A great idea. There is no question but that OT is highly informative but it obviously needs greater exposure to the public. It should be of particular appeal to the young, considering the nature of the articles published and it is always sad to think that rubbish frequently sells more than journals of substance. OT belongs to the latter category. It is well to remember at this point what the editor-in-chief of The Hindu, N.Ram, told its Readers? Editor K.Narayanan as early as July 17, 2006.
Shri Ram talking about maintaining a balance between the editorial content and the advertisement needs of a major newspaper?always a delicate task. As Shri Ram saw it, ?the key factor? in all this ?is a simple truth: serious journalism doesn'tpay for itself.? It has to depend on advertisement which, in the case of big Indian newspapers, contributes 80 per cent of the revenues needed not only for sustenance, but also to create a healthy surplus for development. In the case of magazines the problem is just as severe. But most magazines are either weeklies or monthlies and anyone affluent enough to be willing to spare a few lakhs a year can easily bring out a magazine of class, free from sex, gossip, society news and all the rest.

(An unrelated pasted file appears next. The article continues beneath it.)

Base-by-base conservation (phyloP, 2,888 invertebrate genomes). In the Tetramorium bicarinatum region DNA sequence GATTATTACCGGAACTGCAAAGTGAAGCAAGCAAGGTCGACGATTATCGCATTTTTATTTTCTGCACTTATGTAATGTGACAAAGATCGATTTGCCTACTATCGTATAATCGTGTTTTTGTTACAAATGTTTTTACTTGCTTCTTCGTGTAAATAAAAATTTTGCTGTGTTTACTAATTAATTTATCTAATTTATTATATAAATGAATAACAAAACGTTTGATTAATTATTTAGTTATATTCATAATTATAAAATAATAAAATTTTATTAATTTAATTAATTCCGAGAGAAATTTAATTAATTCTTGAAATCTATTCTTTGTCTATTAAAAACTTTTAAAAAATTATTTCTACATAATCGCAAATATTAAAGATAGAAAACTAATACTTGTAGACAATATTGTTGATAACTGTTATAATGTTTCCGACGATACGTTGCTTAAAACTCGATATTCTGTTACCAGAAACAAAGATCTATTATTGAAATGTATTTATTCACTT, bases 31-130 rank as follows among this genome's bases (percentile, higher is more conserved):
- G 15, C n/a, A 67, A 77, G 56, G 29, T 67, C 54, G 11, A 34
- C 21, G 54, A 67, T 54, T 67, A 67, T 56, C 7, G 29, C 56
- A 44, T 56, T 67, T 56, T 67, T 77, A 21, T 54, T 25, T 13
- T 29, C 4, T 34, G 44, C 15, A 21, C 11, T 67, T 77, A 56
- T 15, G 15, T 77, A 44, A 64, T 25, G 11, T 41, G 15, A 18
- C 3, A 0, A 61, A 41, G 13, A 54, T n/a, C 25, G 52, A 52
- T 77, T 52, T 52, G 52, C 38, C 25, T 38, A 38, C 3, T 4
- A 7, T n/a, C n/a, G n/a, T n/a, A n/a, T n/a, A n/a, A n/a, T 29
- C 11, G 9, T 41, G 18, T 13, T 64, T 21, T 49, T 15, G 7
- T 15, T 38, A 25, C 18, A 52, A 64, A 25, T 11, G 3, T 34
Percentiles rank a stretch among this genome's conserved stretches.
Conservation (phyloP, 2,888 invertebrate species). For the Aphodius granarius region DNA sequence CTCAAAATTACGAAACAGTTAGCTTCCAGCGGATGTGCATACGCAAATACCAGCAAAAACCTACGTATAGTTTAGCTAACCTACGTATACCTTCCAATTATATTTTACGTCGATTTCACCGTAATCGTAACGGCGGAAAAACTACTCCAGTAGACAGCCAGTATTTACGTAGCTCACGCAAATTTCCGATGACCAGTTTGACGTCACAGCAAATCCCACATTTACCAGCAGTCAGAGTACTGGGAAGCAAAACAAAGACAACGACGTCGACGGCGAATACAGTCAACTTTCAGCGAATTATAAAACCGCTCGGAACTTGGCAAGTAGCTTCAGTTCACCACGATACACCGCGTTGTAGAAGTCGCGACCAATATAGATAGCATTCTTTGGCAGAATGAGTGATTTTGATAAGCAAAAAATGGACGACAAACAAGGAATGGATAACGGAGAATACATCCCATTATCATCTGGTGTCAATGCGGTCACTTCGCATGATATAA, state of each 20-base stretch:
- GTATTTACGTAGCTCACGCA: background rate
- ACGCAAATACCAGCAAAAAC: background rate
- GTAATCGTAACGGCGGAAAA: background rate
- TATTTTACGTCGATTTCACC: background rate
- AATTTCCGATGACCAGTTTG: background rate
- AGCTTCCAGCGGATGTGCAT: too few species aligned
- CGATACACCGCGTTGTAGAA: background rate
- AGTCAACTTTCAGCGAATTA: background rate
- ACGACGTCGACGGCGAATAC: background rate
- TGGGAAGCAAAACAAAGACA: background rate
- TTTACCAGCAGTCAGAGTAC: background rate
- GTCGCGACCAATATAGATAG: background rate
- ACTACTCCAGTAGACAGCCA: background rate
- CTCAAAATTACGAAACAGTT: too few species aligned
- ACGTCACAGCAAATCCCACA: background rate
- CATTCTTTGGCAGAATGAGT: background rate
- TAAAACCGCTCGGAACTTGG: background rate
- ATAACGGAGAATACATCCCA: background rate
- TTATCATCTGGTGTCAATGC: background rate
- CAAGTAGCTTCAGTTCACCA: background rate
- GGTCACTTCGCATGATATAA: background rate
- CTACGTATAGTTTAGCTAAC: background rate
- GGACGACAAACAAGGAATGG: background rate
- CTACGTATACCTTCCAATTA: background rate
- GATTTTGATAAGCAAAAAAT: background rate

If OT has survived it is obvious that its proprietors can afford to spend money on a noble cause. It takes not only a larger vision, but also courage to start?and run?a good magazine, even as it takes courage and vision to deal with sensitive subjects like HIV and human trafficking. That is why Gomantak Times deserves to be congratulated for giving space to two of its reporters Preetu Nair and Peter de Souza for reporting on those two subjects which have won them the UNDP-TAHA and HIV and Human Development Resource Network's(HDRN) Media awards for 2006. Competing with over 300 reports in local and national dailies, Nair and de Souza won the Award for pinpointing the people involved in trafficking in Goa. HDRN congratulated the two reporters for going ?behind the statistics and zeroing in on the men and women who add to the traffic in Goa'ssex highway.? The two reporters also had the courage for underlining the nexus between the offenders, the police and the politicians. No easy job, as any reporter can tell. Gomantak Times can justly be proud of its staff.